Deborah Slaton and David S. Patterson, AIA
On a building constructed in 1929 with exterior loadbearing masonry walls, modifications were made to loadbearing masonry demising walls during past renovation efforts. A recent investigation has revealed these modifications present a serious structural stability problem for the building.
The building consists of two adjacent rectangular sections of equal width; one approximately 14 m (45 ft) in height, and the other approximately 18 m (60 ft) tall, creating a tower relative to the lower section. A three-wythe loadbearing masonry wall separates the two sections of the building and serves as the exterior wall of the tower where it extends above the roof of the lower portion of the building. Both building sections are steel framed; however, the spandrel beams of the tower rely on the masonry demising wall for bearing (without benefit of steel columns). The roof framing for the tower and lower portion of the building also rely on the masonry demising wall for support.
During the investigation it was discovered several openings had been made in the loadbearing masonry demising wall directly adjacent a common exterior wall where the demising wall terminated, apparently to accommodate the passage of mechanical ductwork (which has long since been abandoned and removed). One such opening, approximately 1.5 m (5 ft) wide and 1 m (3 ft) in height, occurred directly adjacent the common exterior wall of the building; creation of this opening undermined the end support for a spandrel beam. Recognizing the masonry above the opening needed to be supported, the contractor who created the opening fashioned a lintel utilizing two 2x12s laid flat (in the weak direction) supported at each end by two 2×4 jack studs. The jack studs at the edge of the opening adjacent the exterior wall rested on the top of the undermined steel bearing plate for the spandrel beam; however, no supplemental support was provided for the bearing plate itself. Support of the masonry above other openings made in the demising wall was also discovered to be insufficient or non-existent.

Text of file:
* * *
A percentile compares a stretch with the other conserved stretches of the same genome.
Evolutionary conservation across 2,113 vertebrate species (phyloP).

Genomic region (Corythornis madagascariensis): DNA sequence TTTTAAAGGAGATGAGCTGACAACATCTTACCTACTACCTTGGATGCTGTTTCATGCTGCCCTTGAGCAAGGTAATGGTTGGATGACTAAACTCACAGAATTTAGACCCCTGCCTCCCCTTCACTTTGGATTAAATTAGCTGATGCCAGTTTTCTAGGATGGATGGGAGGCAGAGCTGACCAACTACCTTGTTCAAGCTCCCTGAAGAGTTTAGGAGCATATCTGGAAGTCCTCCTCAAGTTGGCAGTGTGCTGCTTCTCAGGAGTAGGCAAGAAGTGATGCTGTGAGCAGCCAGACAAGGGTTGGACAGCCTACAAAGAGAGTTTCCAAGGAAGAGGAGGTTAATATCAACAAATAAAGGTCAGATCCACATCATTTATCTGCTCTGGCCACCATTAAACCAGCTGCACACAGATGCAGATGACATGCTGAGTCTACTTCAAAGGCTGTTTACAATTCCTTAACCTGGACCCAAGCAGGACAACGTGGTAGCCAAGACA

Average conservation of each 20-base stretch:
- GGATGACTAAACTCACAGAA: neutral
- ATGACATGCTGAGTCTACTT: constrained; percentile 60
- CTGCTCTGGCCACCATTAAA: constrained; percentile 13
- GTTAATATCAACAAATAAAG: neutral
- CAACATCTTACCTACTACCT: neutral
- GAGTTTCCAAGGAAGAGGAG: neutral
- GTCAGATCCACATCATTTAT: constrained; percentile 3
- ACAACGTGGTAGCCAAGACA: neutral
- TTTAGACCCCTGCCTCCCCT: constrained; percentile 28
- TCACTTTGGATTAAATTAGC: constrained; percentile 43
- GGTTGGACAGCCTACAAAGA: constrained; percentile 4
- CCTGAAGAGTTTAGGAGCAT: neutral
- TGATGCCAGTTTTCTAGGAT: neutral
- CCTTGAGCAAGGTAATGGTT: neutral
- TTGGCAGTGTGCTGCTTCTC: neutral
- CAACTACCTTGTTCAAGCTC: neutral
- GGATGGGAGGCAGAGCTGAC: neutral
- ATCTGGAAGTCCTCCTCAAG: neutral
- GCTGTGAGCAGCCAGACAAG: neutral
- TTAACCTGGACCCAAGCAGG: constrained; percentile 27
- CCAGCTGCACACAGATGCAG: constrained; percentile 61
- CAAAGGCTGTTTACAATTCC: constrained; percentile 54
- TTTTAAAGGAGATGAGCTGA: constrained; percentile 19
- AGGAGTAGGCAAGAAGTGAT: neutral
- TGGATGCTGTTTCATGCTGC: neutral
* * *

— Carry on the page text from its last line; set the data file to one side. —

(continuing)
The undermining of the wall’s integrity, and insufficient support of the masonry, are evidenced by significant cracking that has occurred in the masonry above the opening, as well as outward movement of the exterior wall adjacent the demising wall. These conditions raise the question: what were they thinking when these modifications to the demising wall were made?
The opinions expressed in Failures are based on the authors’ experiences and do not necessarily reflect those of The Construction Specifier or CSI.
Deborah Slaton is an architectural conservator and principal with Wiss, Janney, Elstner Associates (WJE) in Northbrook, Illinois, specializing in historic preservation and materials conservation. She can be reached at email@example.com.
David S. Patterson, AIA, is an architect and senior principal with WJE’s office
in Princeton, New Jersey. He specializes in investigation and repair of the building envelope. He can be reached at firstname.lastname@example.org.